A group of members of Scottish Land and Estates from across Central and southern Scotland, gathered at an overcast Raehills, to discuss Energy efficient, sustainable and economic housing on estates, using existing housing stock. Stating at Raehills, David Johnstone welcomed the [arty and started the discussions by explaining the plan for the day and introducing Architect David Major, Carol Folksman of Airflow (ventilation and heat recovery). The group then left, collecting on their way out, drawings, specification and costings of the project to be visited. A convoy of vehicles then headed to Raehills Home farm which until recently had been a derelict steading.
David spoke candidly about the design process that they had gone through and also the reasoning why Passivhaus standard were chosen. The main reasoning, coupled with comparable costing (due to careful contractor selection and management) was that a Passivhaus is one which tenants will appreciate, and the low running costs and high levels of comfort make tenant churn considerably less and also finding new tenants much easier, thus less and smaller voids in rental.
David Major, Architect from White Hill Design Studio, then described in further detail the key principle of the Passivhaus and how this was implemented I the conversion project. Key to the successful implementation for the Home farm project, including:
- Triple Glazed Windows
- Set Back windows and doors
- Superior air tightness
- Controlled ventilation and heat recovery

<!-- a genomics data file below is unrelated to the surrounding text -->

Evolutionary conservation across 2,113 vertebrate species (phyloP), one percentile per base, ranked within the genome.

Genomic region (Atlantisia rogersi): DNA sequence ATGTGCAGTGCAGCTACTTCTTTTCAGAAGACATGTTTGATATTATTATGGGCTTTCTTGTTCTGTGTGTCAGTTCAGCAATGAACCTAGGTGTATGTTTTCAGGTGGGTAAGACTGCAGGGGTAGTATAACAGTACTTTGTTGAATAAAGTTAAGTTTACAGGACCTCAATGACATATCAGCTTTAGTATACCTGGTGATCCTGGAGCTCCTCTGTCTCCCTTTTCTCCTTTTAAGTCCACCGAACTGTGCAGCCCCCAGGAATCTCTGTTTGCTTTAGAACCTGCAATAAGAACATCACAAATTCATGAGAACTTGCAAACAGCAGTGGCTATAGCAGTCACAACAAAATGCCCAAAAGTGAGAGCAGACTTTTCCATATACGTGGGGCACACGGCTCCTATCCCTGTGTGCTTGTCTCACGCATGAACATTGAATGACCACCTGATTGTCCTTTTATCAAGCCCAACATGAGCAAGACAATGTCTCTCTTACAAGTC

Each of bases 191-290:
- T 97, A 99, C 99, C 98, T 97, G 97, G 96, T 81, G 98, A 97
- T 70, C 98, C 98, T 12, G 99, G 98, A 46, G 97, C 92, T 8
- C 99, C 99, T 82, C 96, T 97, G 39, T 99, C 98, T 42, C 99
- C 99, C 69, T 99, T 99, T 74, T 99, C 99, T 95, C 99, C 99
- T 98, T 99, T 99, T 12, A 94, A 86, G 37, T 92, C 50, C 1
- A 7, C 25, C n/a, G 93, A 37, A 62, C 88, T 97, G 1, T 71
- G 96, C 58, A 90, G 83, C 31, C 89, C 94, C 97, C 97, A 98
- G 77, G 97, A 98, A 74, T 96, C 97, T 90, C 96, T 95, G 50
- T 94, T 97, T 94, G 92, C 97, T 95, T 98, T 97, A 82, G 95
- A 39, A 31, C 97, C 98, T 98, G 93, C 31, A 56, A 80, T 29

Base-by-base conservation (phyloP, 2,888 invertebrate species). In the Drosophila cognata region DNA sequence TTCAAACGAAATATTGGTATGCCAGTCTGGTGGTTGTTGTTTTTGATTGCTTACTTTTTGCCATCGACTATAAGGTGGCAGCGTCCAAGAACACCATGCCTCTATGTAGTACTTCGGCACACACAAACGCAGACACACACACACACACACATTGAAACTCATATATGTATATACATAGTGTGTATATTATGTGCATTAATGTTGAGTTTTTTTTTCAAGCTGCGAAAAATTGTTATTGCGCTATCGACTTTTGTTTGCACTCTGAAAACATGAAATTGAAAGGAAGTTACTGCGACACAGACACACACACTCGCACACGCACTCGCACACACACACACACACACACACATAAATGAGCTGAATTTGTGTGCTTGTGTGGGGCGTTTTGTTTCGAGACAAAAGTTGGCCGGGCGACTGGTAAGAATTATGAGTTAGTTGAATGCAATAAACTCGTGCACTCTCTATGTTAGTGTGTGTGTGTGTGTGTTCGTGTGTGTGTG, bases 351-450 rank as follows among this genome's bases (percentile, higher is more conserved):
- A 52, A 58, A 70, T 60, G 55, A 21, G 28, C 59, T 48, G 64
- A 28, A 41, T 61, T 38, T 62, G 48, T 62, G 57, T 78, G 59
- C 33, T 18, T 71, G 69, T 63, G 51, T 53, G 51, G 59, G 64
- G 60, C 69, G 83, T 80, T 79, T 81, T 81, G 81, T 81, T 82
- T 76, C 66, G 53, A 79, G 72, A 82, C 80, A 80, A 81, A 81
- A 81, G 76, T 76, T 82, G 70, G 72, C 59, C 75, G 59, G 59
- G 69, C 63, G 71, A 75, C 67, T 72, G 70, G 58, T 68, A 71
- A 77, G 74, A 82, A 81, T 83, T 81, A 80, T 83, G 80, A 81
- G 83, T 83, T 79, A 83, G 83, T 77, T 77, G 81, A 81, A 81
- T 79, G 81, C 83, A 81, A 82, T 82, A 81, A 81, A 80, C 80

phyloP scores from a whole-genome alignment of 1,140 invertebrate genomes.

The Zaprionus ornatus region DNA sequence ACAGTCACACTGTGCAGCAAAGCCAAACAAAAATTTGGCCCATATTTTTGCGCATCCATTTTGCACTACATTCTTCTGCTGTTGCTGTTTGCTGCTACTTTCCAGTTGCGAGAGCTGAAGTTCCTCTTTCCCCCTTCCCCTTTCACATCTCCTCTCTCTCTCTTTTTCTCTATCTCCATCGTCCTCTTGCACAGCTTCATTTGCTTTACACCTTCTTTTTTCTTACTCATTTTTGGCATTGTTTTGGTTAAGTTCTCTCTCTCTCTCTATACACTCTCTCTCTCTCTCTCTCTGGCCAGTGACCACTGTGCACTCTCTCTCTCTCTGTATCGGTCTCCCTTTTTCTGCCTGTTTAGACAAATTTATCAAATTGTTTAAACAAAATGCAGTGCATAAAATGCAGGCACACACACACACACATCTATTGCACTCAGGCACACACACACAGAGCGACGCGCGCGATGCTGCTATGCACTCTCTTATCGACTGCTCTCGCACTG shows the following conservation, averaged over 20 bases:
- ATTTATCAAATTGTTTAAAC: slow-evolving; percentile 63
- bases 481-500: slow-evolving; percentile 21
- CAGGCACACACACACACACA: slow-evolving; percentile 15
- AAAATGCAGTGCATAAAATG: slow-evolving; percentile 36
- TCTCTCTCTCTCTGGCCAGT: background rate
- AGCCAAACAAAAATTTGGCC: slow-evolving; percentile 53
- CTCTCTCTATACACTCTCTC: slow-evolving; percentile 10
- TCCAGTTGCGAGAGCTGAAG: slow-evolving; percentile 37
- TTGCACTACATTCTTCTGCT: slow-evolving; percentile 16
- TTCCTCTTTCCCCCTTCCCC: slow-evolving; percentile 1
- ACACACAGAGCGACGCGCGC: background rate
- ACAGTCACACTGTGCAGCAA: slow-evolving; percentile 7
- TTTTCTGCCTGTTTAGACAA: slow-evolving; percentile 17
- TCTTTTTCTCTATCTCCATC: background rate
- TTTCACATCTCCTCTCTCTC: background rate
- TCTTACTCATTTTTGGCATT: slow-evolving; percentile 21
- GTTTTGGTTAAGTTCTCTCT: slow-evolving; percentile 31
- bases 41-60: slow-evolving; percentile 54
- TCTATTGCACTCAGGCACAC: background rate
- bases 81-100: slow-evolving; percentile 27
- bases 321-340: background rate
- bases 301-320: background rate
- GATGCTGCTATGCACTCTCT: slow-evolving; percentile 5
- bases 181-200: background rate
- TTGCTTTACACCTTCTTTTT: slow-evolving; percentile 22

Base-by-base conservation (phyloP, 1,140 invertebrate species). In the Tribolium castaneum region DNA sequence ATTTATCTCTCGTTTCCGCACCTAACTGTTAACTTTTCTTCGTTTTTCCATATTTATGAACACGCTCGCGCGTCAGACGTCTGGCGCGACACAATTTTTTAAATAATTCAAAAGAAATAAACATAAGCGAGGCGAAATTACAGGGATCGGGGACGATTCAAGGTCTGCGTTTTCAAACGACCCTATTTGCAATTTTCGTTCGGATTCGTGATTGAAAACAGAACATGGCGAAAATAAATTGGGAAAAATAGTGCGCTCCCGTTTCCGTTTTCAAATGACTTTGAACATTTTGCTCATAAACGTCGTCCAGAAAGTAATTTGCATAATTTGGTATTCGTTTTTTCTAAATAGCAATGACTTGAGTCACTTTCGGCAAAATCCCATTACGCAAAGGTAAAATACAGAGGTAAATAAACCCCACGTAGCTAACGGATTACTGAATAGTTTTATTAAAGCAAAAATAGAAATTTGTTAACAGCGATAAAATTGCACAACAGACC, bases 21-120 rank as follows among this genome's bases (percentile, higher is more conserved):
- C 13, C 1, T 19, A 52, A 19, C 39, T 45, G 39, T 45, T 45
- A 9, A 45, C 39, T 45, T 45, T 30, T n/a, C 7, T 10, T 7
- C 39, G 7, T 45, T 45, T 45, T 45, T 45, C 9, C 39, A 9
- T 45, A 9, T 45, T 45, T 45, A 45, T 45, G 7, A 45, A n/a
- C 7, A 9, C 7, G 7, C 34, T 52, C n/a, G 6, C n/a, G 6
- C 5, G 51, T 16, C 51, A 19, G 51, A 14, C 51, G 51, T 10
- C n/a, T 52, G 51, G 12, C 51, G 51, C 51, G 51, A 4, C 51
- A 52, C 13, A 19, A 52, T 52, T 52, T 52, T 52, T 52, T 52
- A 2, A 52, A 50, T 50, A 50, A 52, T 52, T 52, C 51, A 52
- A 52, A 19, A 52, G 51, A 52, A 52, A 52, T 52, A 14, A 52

The group then undertook a site visit looking around three of the four houses which have been built within the steading building. After satisfying the interet and anmswering the extensive questions posed to Davihd, David NMajor and Carol, the group re-joined their cars to drive the couple of mile and considerable elevation to ‘Minnygap’.
Minnygap was until 18 months ago a 90-0 acre tenanted hill farm, and since the tenant left, the land has been taken in hand, bit the house and steading are vacant. The house, of considerable age and poor condition poses the estate with a quandary of what to do next. After a brief introduction to the property and the ‘quandary’ the group were invited to look round the house (3 bedroom and 2 reception rooms). Tour concluded discussions then continued outside, with the discussion centred around the prospect of replacing the house by demolition and replacement with a new build rural design “Annandale Passivhaus”, a design concept which in association with White Hill Design Studio, the estate has developed.
The day ended with further discussions over a lunch of soup and sandwiches back a Raehills.
A really vibrant and engaging event. Many thanks again to all involved, particularly Lord David Johnstone.